Next morning my coworker knows there is frost on the airplane, because he watched it starting to form as he was holding the flashlight for the AME. Ay carumba, I know he doesn't have very good gloves either. He still has all his fingers, and he's ready to fly, so we go. We don't have proper deicing fluid, because it's not available here and it's considered a hazardous material that we don't have a permit to carry with us. So we're using winter windshield washer fluid, which you can buy at any gas station in Canada, but which, when diluted with water from the frost, will freeze to the airplane in these temperatures. To get around this, we first brush off as much frost as we can, then as we apply the deicer and immediately wipe off the resulting solution with rags, before it can freeze. Yes, this is slow, cold and irritating. But it works and our airplane is now as clean as one in a Transport Canada training video. What do other people do? Other people most likely don't operate out of an aerodrome with no hangar space or deicing services in the Yukon in October.
There's a helicopter parked at the fuel pumps, so I walk down to verify that it isn't blocking the avgas. There's room, so we bring our critter around to top it up. The bonding strap is broken. Like most fuel pumps, there is a retractable reel of wire next to it with a big spring clip on the end. But when I pick up the spring clip, I discover that it isn't actually attached to the wire. I run the wire out to the airplane, wrap it a couple times around a contact point on the nose gear and then clip it down with the spring clip. I'd call the fuel supplier and get them on fixing it, but it's Saturday of Thanksgiving weekend, so there's unlikely to be a response.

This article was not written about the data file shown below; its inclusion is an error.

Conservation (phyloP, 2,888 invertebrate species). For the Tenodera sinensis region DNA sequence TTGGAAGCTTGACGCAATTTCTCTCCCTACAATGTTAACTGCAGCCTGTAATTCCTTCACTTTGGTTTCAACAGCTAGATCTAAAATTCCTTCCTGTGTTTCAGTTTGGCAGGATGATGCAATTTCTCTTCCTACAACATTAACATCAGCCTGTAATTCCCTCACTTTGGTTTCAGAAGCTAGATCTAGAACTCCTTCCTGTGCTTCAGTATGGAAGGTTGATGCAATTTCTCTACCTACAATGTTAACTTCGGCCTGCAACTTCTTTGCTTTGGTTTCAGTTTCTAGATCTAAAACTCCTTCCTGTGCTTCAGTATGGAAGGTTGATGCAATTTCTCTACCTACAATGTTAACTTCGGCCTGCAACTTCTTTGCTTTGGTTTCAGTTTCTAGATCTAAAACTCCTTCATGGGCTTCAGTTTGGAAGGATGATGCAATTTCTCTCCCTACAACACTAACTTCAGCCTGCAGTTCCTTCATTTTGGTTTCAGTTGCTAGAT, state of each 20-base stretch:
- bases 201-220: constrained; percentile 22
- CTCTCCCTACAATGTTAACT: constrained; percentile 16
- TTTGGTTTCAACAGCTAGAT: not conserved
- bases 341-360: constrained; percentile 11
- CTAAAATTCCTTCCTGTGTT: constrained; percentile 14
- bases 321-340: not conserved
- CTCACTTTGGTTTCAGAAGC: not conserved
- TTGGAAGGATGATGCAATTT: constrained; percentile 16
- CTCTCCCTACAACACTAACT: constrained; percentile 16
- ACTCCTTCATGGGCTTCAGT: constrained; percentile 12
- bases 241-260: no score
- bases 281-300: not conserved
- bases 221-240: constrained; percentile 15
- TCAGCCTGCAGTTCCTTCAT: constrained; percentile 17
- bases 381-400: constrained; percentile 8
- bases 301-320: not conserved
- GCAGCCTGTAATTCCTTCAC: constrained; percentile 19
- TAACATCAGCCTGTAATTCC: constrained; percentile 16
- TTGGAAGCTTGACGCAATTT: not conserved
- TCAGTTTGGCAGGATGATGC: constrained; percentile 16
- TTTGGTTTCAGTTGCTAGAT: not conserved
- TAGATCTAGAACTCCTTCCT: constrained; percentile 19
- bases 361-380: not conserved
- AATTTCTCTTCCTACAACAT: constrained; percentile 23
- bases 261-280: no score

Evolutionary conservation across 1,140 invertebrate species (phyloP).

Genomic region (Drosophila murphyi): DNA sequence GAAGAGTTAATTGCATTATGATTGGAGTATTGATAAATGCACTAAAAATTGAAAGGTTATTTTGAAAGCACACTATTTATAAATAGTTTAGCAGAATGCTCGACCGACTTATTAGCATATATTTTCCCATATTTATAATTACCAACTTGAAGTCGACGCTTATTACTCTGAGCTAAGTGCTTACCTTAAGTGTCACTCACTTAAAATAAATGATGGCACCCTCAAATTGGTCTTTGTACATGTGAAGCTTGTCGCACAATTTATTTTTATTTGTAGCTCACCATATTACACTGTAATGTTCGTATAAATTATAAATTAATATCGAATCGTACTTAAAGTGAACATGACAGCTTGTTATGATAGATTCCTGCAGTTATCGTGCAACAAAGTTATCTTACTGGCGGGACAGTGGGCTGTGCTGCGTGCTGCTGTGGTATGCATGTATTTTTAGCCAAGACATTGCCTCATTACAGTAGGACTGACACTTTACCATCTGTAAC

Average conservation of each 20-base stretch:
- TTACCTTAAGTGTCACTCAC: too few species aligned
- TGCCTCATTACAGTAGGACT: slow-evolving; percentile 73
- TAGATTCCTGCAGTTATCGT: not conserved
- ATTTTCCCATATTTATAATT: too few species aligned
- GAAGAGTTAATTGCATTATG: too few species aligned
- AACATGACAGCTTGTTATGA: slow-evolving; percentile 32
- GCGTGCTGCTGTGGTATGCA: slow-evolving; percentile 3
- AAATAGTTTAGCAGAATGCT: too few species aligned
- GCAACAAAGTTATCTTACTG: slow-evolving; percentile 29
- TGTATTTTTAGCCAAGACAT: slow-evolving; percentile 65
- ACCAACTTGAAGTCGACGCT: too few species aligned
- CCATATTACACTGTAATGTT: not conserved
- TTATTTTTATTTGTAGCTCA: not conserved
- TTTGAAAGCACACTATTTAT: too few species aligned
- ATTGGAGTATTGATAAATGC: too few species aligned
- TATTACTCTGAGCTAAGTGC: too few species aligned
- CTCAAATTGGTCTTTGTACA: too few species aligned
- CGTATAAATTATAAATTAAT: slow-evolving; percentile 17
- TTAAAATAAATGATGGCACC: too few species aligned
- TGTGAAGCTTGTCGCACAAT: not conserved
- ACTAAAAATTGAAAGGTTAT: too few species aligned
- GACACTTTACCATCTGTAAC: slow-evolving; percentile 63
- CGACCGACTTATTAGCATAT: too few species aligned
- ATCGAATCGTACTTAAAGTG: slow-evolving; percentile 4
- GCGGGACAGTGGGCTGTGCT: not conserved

We chat with the helicopter guys while we are fuelling. They are with the Yukon department of natural resources, coming from Whitehorse, I think they said. They ask where we're going. It doesn't have a name that I know of, so I wave my hands in the air and say it's by a particular wiggle in the Yukon-NWT border. "Oh I know where that is," says one of the helicopter guys, "I use it for navigation reference, too. I call it the nipple."
The flight is spectacular. I take pictures knowing that they will never convey what it is like t be in the clear cold Yukon air looking out at these peaks, range after range of mountains all perfectly iced with snow. There are literally thousands of peaks and probably no one has been on most of them. Most of them have never even been given names. I jokingly name one after the mission specialist, and we take some pictures of it, but now that I look at my photos I don't know which one is his mountain. Feel free to claim one for yourself. I think there are enough mountain peaks here for everyone to have one.
There are flatter valley areas, but much of the area is like the picture. Some of the mountains are unbelievably steep. I'm not sure how the snow and ice cling to it. In places the rock itself has strata and the striations are visible through the snow, because each layer juts out a different amount. We try to guess which areas of white are glaciers and which are just October snow, but it's hard to tell. I imagine bighorn sheep balanced on the edges of the rocks, but it's hard to know the scale, and I never see any sheep.
We return to Watson Lake after six hours, and as my co-worker turns final I tease him. It's a perfectly aligned approach, with two red and two white PAPI lights at the side, so I say, "What's with this stabilized approach thing? I thought you were an aerial work pilot?" He knows what he's doing. The CARS guy notes us down and reads the zulu time to us as we taxi off. Quite useful, really, for pilots who aren't good at remembering to note their downtime as part of the after-landing checks.